E-mail has become a means of communication that most of the world relies on, for business and for personal use. On the business end e-mail is often used to send high priority messages and documents. Losing that information could be detrimental to a business, so backing up e-mail is imperative.
The Washington State Department of Personnel (WSDP) may be government run, but it operates much like a business. The WSDP recruits and screens applicants, provides training and development services, implements the State's Civil Service System, and maintains the State's central payroll and personnel information systems. With over 250 employees, the WSDP relies on e-mail for transferring important data. That's why when the e-mail backup system was discovered to be sub-standard the system had to be revamped.
Two years ago, the WSDP was backing up its e-mail Exchange server with an outdated DLT (digital linear tape) drive. This created a very slow backup process - so slow it would take almost 24 hours to back up the e-mail system. To make matters worse, if an item in a worker's e-mail folder was deleted and needed to be recovered, backup had to come to a screeching halt, in order to restore the information. Also, because it took 23+ hours to complete a backup, there was only a 20-minute window in which tapes could be changed. Becaue the WSDP wanted to begin the backup process at the same time every day, if that 20-minute window was missed the backup would not be performed over the next 24-hour period.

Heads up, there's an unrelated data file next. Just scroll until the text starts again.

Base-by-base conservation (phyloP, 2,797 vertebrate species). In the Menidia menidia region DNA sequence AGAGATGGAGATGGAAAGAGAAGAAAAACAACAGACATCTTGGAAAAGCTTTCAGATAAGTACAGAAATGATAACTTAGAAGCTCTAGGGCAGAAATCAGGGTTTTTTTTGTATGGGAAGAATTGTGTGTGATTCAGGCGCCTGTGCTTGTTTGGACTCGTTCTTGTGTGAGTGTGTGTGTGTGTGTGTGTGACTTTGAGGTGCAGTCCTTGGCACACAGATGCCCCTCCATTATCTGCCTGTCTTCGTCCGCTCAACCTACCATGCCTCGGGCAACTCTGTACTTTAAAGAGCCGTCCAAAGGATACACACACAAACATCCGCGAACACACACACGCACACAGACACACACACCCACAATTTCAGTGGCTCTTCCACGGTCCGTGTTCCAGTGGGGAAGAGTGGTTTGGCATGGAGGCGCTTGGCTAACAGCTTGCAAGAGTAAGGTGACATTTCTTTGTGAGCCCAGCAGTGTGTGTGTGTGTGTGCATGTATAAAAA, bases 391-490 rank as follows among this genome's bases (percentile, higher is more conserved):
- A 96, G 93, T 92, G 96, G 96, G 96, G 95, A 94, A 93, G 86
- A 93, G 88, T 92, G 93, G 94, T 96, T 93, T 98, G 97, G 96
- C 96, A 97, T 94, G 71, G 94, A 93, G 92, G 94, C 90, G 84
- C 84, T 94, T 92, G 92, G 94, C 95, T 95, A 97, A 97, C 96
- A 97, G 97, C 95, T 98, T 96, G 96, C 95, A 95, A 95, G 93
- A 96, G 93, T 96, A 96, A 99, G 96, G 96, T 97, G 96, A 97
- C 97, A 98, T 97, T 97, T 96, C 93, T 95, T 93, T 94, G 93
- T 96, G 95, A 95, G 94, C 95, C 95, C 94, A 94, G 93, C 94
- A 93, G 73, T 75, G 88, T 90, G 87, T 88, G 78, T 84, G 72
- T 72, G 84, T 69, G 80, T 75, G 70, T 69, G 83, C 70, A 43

Seemingly endless backup cycles led to corruption of the hardware. "Tape was running constantly because of the lengthy backup time. Not only did this make it hard to restore data, but it also degraded the performance of the Exchange server," explained Wayne Holland, information technology system specialist for the WSDP. "People were using the system while it was backing up. That's why we installed an entirely new system."
Improved Server Response Cuts Costs
The former Exchange server was replaced with Compaq's ProLiant DL380, and Exabyte's EZ17 autoloader with a Mammoth-2 (M2) tape drive replaced the DLT tape system. The EZ17 was installed directly on the new server with VERITAS Backup Exec 8.6. According to Holland, the EZ17 best fit the needs of the WSDP because it had one of the highest transfer rates at the time. "The EZ17 is attached directly to the server; therefore it is no longer going over the network. Logs show an increased transfer rate from 62.8 to 3488.9 MB/minute, resulting in a much faster backup time. Previous logs show it took 23+ hours to complete a backup, and now it takes only 51 minutes," Holland said.
With the backup being time efficient, it can now be done after hours, instead of during the workday. This has resulted in better server response, and it has eliminated the need for excessive amounts of tape. The Exabyte EZ17 can store up to 1 TB and has the ability to hold seven cartridges in a removable magazine. For WSDP purposes, Holland uses only four tapes total. Two tapes are used per 15 days of backups; Holland alternates the tapes every two weeks, bringing the other two tapes into play. "We have no need to buy any more than four tapes because we reuse them over and over." If the WSDP needs more extensive backup, it has the capability to store up to two months' worth of information with the EZ17.
The WSDP plans to install another EZ17 autoloader within the next year in order to back up its Web site content.